Another example of a trouble-causing duality is humility being the opposite of pride. I heard someone say that the opposite of pride is actually insecurity.. .


--- In Ushta@yahoogroups. com, Alexander Bard wrote:
> Dear Dino
> According to the vast majority of philosophers - from Baruch Spinoza via
> Ludwig Wittgenstein and Jürgen Habermas to Slavoj Zizek - yes, these people
> have got it all wrong. Even Habermas makes the distinction that morality is
> the opposition of good vs evil and ethics the division between right vs
> wrong and thereafter concerns himself only with ethics, leaving morals to
> theologians. So should we. Why add to the confusion when we can be part of
> the clarification? Especially as we want to communicate that Zoroastrianism
> is not moralizing and not Abrahamic but is ethical and concerned with cause
> and effect within a probabilistic universe as its basis for values and
> valuations.
> Ushta
> Alexander
> 2009/12/15 Special Kain
> >
> >
> > Dear Alexander
> >
> > I know philosophers who claim that "morals" are concerned with one's
> > character and what's right and wrong in relation to one's personality and
> > that "ethics" are concerned with behavior in relation to social systems,
> > such as professional ethics at the workplace. Would you now say that they
> > got it all totally wrong?
> >
> > Ushta, Dino
> >
> > --- Alexander Bard ** schrieb am *Di, 15.12.2009:
> > *
> >
> > *
> > Von: Alexander Bard
> > Betreff: [Ushta] A crash course in Zoroastrian ethics: Why we recite the
> > Ashem Vohu!
> > An: Ushta@yahoogroups. com
> > Datum: Dienstag, 15. Dezember 2009, 1:55
> >
> > *
> > * * * *
> > * *
> >
> > *Dear Tomash
> >
> > The problem is that "good thoughts, good words, good deeds" is such a
> > sloppy and outright poor translation.
> > It invokes simplicity and moralism where Zarathushtra instead understood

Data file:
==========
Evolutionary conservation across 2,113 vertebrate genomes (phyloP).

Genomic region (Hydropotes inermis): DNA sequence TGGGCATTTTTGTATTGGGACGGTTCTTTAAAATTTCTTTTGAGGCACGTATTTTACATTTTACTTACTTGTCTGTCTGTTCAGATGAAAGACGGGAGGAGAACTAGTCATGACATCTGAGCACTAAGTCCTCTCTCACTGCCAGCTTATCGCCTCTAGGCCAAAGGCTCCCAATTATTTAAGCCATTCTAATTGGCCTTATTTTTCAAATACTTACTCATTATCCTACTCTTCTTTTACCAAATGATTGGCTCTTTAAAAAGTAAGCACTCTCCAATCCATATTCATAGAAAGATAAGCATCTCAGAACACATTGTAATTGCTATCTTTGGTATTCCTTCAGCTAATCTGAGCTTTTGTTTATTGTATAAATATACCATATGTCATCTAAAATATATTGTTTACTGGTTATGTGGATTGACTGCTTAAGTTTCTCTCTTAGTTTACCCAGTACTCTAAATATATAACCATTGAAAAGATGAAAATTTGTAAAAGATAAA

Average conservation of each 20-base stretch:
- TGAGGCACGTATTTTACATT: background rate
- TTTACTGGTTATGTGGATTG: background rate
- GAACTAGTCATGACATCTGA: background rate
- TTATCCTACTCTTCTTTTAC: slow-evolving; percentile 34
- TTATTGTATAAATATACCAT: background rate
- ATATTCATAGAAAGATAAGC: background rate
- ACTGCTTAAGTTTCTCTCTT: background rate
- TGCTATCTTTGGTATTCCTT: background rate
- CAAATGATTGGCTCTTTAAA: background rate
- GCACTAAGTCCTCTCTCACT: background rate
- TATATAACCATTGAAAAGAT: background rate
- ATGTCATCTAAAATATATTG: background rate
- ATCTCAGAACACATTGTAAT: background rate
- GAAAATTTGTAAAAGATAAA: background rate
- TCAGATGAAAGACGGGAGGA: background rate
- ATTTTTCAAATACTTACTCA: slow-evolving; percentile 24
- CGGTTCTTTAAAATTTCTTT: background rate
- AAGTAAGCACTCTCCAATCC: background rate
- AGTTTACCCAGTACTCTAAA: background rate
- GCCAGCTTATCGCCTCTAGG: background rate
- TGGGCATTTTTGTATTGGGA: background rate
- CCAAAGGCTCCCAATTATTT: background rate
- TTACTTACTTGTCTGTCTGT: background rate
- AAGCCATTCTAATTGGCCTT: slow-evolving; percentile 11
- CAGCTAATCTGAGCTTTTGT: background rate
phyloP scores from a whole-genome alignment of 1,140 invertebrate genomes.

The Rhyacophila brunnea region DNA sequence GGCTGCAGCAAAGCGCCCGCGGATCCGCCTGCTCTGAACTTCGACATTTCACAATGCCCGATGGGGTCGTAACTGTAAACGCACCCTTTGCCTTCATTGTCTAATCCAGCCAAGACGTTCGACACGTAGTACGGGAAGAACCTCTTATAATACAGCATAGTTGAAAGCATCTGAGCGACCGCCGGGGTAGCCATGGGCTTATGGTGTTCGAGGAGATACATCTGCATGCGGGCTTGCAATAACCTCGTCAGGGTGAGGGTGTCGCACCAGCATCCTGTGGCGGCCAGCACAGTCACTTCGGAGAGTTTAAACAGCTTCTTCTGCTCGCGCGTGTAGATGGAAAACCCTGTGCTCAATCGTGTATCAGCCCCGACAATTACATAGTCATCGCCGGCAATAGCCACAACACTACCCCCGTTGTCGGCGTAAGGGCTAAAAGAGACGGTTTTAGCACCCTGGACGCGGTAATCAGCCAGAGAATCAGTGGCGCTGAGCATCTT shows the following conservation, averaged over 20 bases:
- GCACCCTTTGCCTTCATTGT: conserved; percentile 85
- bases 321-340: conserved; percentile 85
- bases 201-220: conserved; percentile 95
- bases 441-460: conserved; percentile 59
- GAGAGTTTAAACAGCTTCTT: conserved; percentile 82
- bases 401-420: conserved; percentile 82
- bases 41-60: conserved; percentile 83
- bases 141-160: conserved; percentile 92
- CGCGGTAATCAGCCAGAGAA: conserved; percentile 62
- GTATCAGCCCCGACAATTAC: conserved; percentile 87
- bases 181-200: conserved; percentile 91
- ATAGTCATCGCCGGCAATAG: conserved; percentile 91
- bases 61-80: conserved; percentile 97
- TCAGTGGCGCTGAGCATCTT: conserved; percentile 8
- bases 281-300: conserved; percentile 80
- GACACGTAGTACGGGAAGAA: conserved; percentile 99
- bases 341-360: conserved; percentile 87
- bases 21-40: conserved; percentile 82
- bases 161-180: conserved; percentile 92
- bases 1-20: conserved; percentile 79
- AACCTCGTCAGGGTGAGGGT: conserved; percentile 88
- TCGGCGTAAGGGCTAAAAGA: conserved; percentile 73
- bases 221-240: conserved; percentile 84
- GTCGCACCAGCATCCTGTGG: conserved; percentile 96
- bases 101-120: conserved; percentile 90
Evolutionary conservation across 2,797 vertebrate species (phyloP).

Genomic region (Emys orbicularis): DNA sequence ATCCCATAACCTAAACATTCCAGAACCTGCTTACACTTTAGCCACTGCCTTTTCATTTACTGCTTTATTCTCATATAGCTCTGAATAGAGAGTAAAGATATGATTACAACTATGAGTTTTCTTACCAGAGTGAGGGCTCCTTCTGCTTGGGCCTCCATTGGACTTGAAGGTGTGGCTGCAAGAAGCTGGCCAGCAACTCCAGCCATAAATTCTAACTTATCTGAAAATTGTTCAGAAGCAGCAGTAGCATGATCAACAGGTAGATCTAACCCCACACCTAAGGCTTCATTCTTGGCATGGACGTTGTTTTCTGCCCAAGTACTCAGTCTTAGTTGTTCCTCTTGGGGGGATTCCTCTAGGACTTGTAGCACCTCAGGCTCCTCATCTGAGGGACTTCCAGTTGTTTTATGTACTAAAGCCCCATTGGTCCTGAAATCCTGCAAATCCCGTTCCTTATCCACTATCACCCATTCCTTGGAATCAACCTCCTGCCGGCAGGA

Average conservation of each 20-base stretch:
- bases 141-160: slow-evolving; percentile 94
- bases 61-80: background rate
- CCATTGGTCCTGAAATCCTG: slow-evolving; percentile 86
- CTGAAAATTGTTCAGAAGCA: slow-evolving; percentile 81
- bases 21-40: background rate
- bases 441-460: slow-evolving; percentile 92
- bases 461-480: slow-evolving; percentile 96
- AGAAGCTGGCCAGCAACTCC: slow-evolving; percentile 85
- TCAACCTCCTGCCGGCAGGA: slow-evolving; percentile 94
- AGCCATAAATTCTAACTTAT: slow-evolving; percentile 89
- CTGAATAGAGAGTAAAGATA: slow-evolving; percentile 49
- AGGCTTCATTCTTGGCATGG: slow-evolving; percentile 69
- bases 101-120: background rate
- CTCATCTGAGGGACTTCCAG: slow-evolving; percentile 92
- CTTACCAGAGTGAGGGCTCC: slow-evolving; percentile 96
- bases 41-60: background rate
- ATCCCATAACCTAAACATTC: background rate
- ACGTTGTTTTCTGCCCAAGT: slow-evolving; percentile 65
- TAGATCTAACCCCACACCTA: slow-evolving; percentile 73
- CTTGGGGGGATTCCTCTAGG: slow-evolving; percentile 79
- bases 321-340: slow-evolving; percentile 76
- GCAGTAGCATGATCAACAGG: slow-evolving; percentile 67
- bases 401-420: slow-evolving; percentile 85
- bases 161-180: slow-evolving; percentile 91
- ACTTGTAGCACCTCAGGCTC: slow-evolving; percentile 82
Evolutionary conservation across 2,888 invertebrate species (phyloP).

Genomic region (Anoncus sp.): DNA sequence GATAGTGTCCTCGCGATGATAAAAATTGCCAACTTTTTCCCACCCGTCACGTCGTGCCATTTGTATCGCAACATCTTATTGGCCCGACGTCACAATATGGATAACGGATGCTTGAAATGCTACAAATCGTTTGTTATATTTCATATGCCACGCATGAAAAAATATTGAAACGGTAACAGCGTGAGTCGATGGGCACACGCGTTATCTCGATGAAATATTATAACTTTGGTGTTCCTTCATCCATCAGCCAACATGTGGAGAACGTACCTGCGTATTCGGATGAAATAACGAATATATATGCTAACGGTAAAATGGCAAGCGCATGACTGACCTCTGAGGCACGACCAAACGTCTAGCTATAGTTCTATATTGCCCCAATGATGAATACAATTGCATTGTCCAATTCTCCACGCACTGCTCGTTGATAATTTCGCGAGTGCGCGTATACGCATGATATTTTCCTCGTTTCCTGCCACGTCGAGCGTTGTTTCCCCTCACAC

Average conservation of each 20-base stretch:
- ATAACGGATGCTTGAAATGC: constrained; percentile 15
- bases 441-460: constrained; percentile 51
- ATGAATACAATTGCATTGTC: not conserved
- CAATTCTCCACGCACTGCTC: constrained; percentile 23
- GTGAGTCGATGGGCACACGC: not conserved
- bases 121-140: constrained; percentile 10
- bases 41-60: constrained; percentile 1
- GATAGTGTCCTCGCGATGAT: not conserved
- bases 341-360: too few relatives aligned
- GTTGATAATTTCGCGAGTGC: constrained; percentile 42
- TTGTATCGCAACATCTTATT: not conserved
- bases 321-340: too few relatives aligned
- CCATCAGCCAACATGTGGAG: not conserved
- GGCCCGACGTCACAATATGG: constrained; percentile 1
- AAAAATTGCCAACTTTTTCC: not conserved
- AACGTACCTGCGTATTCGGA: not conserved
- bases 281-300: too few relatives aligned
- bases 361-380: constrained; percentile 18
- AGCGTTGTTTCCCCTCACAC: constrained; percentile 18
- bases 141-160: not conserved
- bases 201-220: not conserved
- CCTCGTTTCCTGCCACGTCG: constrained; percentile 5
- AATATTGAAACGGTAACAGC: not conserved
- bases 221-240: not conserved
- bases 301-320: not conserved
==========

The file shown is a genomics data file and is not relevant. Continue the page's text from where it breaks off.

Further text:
> > that life is complex and one should be ethical and not moralizing (ethics is
> > values that refer to cause and effect, morality is values that are just
> > blindly obeying the orders of superiors, such as the Abrahamic gods).
> > So a much better translation would be: "A constructive mindset fosters a
> > constructive language which in turn fosters constructive actions which in
> > turn fosters constructive thoughts." A strictly ethical feedback loop
> > putting causes and effects together, exactly the way the world works.
> > What is the right thing to think, say and act then? Well, it is what inside
> > of you which makes you truly you. It is that which you define yourself
> > with. What kind of person are you to yourself? It is not even what you
> > should do but in a deeper sense what you WILL do.
> > Which is why it is so crucial to us as Mazdayasni to FIRST decide who we
> > are to ourselves. This is why we meditate and this is what we meditate on in
> > the mornings.
> > Who are you today? How do you plan to meet and greet the world? This is
> > what we focus on when we recite the Ashem Vohu.
> > Plato wrote a lot of great stuff. But his dualism is problematic to us as
> > Zoroastrians. The same thing goes for Aristotle. Among the Greeks, the
> > Stoics and Heraclitus have much more in common with Persian philosophy.
> >
> > Ushta
> > Alexander